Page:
Exports of apples to Asia continue to be slow, though market to market there are notable differences.
“Some countries are doing better than others,” says Donna Feltrup of L&M Companies Inc. based in Union Gap, WA. “It also depends on how the customer over there is set up and what they’re doing (i.e. retail versus foodservice, type of apples and more.)”
Here’s how some markets are looking.
INDONESIA: “COVID-19 has slowed apple sales. They’re working through the product that they had,” says Feltrup. “They’re expressing interest in Washington apples but it’s not a brisk market by any means.” She adds that Indonesia has had an uptick in interest in Royal Gala apples as well as Granny Smiths, but that they are also still ordering Red apples. However, along with COVID-19-related challenges, political issues within the country have made it challenging at times to ship product.
MALAYSIA: “Malaysia is doing better than they were prior to COVID-19,” she says, noting her client there is selling to retail and retail sales of Washington apples in Malaysia are doing well because the state’s products are deemed safe.
THAILAND: Thailand has been a slow market. “I think they’re starting to reopen a bit now but it’s still pretty slow,” says Feltrup. That said, more varieties of apples are being ordered.
VIETNAM: “Vietnam’s been limited in buying apples since before Chinese New Year,” says Feltrup. “Sales have been slow and the wholesale market is closed.” She does note that buyers are quite particular in what they are buying. “They only want high-colored Gala apples and limited Red apples in certain sizes.” She does note Vietnam is taking fewer Red apples than they used to but they’re still ordering as many Galas as they always have. Given this continued interest in Galas, even during COVID-19, Feltrup believes this fall’s demand will be back up for the apples once fresh crop has arrived.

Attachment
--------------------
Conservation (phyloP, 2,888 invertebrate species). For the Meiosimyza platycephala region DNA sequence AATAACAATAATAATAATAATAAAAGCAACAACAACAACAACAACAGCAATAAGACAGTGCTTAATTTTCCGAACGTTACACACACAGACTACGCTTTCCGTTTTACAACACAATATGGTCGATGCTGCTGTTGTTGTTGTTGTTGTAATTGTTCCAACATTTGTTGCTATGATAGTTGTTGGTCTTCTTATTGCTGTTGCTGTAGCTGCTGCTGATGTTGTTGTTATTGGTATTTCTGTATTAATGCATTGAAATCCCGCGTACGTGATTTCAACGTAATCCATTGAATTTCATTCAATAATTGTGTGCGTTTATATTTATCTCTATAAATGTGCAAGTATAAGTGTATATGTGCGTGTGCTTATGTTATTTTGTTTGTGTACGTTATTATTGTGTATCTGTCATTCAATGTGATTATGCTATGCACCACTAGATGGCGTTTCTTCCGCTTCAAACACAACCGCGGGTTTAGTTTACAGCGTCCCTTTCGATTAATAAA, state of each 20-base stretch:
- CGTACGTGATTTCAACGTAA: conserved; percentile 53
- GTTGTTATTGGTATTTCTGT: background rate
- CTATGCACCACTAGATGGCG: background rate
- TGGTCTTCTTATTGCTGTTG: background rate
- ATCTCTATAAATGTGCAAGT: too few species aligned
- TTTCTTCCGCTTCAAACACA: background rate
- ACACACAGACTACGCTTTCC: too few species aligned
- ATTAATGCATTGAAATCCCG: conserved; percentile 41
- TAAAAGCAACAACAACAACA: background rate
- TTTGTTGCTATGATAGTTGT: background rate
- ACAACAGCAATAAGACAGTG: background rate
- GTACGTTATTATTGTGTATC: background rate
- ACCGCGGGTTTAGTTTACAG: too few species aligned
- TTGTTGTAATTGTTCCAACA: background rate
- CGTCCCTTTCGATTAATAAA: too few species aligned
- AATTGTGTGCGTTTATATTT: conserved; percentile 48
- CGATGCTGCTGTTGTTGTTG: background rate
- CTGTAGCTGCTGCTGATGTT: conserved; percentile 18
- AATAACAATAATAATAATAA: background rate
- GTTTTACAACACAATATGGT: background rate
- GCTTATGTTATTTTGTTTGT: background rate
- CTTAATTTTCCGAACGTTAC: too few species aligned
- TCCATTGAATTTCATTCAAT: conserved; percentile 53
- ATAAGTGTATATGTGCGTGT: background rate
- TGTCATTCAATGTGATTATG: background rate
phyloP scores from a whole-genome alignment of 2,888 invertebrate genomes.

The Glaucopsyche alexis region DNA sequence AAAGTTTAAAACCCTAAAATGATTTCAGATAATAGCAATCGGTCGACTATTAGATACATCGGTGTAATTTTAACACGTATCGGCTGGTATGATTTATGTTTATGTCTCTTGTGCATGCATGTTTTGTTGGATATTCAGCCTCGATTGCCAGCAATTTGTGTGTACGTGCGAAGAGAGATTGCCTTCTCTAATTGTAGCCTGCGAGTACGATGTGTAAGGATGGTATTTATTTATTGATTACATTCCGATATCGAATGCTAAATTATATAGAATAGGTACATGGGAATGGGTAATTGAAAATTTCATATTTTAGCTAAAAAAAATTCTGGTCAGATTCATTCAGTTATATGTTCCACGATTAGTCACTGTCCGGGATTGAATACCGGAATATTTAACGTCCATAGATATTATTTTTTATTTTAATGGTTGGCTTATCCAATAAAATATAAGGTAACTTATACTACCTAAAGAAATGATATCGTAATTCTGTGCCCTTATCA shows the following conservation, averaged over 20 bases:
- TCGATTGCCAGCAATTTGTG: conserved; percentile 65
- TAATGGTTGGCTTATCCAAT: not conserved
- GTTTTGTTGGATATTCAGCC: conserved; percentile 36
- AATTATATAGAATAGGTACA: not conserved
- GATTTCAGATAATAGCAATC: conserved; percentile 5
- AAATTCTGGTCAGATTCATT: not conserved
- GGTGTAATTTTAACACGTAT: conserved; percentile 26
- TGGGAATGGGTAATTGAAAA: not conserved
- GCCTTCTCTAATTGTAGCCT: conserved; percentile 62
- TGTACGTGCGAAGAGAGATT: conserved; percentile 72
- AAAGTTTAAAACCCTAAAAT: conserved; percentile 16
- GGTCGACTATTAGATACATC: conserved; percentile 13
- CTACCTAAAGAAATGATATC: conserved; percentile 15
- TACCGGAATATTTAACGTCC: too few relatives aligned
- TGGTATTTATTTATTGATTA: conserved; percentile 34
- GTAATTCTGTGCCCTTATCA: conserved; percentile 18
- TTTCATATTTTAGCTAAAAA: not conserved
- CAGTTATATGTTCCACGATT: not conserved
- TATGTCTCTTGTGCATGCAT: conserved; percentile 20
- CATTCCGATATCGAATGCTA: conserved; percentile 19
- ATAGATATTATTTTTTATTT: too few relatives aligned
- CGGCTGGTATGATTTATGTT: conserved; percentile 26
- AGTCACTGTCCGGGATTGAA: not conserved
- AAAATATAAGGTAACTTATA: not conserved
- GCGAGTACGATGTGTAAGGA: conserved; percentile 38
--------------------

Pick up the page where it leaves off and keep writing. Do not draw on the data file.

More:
Overall, Feltrup notes that prices have gone down on exports to Asia. “When COVID hit, our currency got stronger. Because of that, prices were 10-15 percent higher than post-COVID prices due to the exchange. That hurt their buying power,” she says. “To keep buying coming in, we had to adjust our FOB prices. The movement was also not there so even if you wanted to keep it high, you had to adjust if you wanted movement.”
Looking ahead, while she anticipates demand for Washington apples to get stronger, the strengthening of the domestic market is also having an effect.
“Domestically our bagged business for foodbanks and some USDA bids take a lot of small sizes. The price of the bags is now more than the price than we were selling to Indonesia on these same sizes. For these sizes, we’ll either have to raise our prices to stay competitive with the domestic business or we will not be able to ship them overseas,” she says.
Domestic business on the 3 lb 1/2” bags has also seen increasing demand. “We are seeing more of the fruit being packed for domestic consumption in these sizes than for export,” says Feltrup. “If this continues, we are going to see a shortage of supply for our export customers in some varieties and sizes.”